Minor Thoughts from me to you

Archives for Christmas (page 1 / 1)

The Spontaneous Gingerbread House Tradition

The Spontaneous Gingerbread House Tradition →

Way back in December, Sarah Skwire shared a story about how one family tradition came to be.

When I was growing up, we made gingerbread houses every year. They grew increasingly ornate over time–crenelations and portcullises were standard, and melted crushed lifesavers made exceptionally good stained glass–and they were always a highlight of holiday pictures. We kept the house around for weeks.

One year either my sister or I knocked the house off the dining room table. Lower lips began to quiver. Howls of despair and recrimination were JUST about to begin.

Mom stepped in.

“Oh good! You smashed the house on New Year’s Eve. That seems just right. Now we can eat it.”

So we did.

And now, Skwire family gingerbread houses are ritually smashed (with a meat tenderizing mallet) and eaten on New Year’s Eve.

Because it’s tradition.

May your holidays be filled with delightful and delicious emergent orders of all kinds.

This is a holiday tradition that I can support wholeheartedly.

This entry was tagged. Christmas

Ceasefire on Christmas Card Guilt

Ceasefire on Christmas Card Guilt →

I endorse Brett Trepstra's suggestion.

I would like to take this opportunity to call for a cease-fire on the card guilt thing. You’re totally allowed to use that space in the closet that will be left open when you finally throw out that box of cardboard pieces bought at stores and hastily “personalized” by someone who doesn’t remember giving you the card at this point.

This entry was tagged. Christmas

Morning Links

Paul Copan busts some "First Christmas" myths over at Reclaiming the Mind.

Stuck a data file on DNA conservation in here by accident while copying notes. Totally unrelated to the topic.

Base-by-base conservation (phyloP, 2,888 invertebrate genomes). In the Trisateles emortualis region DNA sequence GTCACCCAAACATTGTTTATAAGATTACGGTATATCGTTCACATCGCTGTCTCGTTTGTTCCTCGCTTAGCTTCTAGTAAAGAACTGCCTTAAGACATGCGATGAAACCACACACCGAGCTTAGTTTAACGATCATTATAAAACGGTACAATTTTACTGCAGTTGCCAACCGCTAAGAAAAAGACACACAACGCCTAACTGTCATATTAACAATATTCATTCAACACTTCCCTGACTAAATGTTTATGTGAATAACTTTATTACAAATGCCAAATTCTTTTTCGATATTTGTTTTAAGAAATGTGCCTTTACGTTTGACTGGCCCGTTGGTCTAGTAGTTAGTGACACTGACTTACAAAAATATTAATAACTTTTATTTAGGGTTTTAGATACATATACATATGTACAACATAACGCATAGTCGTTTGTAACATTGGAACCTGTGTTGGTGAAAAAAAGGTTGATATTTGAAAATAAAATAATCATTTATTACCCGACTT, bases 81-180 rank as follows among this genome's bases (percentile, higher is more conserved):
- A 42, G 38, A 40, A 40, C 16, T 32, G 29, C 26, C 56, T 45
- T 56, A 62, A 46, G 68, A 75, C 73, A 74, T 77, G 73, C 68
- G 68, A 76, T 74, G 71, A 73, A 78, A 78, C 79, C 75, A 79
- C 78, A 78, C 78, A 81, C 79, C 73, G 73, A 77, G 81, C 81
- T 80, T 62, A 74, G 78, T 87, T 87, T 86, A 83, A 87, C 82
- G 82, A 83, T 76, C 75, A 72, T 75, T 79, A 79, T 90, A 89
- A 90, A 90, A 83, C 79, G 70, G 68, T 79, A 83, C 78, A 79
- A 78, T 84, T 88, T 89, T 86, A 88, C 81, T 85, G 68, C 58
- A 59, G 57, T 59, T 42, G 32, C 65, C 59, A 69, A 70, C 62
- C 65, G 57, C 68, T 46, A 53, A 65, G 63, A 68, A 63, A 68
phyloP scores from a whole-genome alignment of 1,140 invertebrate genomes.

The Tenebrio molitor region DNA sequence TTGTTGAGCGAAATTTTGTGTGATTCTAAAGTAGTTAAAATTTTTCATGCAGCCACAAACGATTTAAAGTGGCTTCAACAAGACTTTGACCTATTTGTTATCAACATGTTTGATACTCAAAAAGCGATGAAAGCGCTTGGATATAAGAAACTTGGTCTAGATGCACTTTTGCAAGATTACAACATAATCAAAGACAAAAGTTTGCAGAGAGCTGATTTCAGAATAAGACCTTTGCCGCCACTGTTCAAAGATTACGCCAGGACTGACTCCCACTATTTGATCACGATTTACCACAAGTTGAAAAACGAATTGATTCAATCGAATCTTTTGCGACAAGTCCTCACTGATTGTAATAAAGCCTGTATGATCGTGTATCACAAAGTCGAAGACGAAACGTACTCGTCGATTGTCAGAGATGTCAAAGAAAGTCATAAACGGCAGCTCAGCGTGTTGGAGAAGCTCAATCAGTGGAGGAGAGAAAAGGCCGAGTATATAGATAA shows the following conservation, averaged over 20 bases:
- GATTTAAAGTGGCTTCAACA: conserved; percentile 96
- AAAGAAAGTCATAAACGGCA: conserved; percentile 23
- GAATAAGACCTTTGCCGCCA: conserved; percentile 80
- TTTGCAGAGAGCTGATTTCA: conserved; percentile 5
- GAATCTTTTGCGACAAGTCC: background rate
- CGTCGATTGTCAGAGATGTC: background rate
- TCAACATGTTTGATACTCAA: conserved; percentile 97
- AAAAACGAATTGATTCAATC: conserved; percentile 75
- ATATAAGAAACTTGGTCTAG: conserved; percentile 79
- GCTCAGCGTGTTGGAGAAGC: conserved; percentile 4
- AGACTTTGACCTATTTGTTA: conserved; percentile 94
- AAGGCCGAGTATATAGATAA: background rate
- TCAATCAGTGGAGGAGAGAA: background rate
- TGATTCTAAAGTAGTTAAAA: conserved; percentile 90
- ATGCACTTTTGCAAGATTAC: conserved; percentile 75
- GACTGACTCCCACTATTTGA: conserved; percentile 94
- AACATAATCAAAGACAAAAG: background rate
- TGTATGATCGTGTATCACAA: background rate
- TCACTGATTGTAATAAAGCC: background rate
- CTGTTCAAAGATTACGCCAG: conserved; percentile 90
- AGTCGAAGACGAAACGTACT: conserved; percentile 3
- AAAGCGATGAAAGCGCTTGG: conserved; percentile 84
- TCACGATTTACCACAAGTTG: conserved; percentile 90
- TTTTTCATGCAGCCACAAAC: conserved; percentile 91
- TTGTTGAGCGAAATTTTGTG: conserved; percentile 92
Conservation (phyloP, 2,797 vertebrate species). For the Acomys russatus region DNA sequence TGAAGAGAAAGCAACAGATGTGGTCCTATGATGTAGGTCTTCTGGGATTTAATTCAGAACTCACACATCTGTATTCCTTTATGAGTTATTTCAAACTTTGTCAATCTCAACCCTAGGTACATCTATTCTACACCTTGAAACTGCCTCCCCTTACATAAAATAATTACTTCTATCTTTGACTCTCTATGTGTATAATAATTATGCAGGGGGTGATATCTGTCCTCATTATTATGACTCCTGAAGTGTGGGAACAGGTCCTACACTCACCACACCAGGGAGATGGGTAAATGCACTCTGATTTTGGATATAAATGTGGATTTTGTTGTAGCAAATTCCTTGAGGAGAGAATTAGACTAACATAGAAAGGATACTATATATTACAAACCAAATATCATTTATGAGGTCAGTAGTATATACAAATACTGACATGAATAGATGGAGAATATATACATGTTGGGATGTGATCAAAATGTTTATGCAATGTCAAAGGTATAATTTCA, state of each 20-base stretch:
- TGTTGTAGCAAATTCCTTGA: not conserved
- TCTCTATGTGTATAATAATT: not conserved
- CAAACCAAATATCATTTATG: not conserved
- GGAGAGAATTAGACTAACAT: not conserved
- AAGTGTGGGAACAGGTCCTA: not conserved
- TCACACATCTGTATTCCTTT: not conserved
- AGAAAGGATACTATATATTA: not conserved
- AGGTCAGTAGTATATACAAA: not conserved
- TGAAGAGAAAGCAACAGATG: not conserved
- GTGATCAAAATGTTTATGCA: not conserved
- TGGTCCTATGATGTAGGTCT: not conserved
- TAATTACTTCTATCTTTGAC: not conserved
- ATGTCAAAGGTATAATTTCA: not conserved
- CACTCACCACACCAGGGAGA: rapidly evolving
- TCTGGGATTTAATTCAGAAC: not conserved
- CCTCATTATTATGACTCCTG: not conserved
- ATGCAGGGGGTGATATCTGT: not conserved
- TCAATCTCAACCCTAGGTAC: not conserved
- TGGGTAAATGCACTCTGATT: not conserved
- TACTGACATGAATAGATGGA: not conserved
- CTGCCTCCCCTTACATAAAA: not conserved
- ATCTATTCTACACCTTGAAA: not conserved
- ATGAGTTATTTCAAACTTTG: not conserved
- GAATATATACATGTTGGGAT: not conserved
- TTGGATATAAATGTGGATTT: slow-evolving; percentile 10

1. There would have been no inns in a backwater town like Bethlehem. They would be found along main roads or in cities.
  2. The word for inn (katalyma) is the same one as the "guest room (of a private home)" mentioned in Mk. 14:14 and Lk. 22:11 --the room where the last supper was eaten.

Shikha Dalmia and Reason Magazine unload on Detroit's bailout request in It's 65 Million B.C. for the Detroit Three.

General Motors alone burned about $5 billion a month for the last quarter and is expected to completely exhaust its kitty by the end of this year. (The other two will follow suit shortly after.) At that rate of cash burn, the bailout money translates into five more months of life.

A comeback in that time would be hard to pull off even if these were the best run companies on the planet, rather than ones debilitated by decades of labor intransigence and management incompetence, two characteristics that show few signs of abating.

Indeed, United Auto Workers (UAW) Chief Ron Gettelfinger, who has been accompanying the auto CEOs on their taxpayer shakedown missions to D.C., had until this morning ruled out any new concessions to the Detroit Three.

... Gettelfinger is also unwilling to overhaul the rigid workplace rules that have long crimped labor productivity. For instance, these rules prevent workers from doing multiple jobs, which means that they can't be quickly redeployed in response to shifting market conditions. Nor will Gettelfinger allow the immediate shuttering of the notorious job banks program that pays laid off workers nearly their full salary for years on end.

Maybe Gettelfinger is just posturing. Happily, he has convened a UAW meeting tomorrow to "mull" some concessions. But if the threat of imminent death won't persuade him to pull out all the stops to restore the auto companies to profitability, why would he do so after receiving a $25 billion life-line from Uncle Sam? In effect, this means that the bailout will force non-auto workers--who should be saving in the event they get a pink slip themselves--to subsidize unemployed auto workers so that they can continue to draw fat checks for a few more months.

Finally, Dave Barry gives some gift recommendations in his Holiday Guide 2008: Gifts - For the Naughty (washingtonpost.com).

A man buys a gift only when he sees a clear and present need, such as he remembers that his wedding anniversary was last week. Otherwise, when a man is in a store, he is looking for practical items.

If he happens to pass by, say, a little ceramic statuette of two little smiley-face turtles with "BEST" painted on one shell and "FRIENDS" painted on the other, he is not going to give it a second glance, because he can't imagine anybody having any use for such a thing except as an emergency substitute for a clay pigeon.

The gift guide includes such jewels as the Uroclub (#2), the wearable sleeping bag (#5), the gun-shaped egg fryer, and the Zombie Yard Sculpture (#11).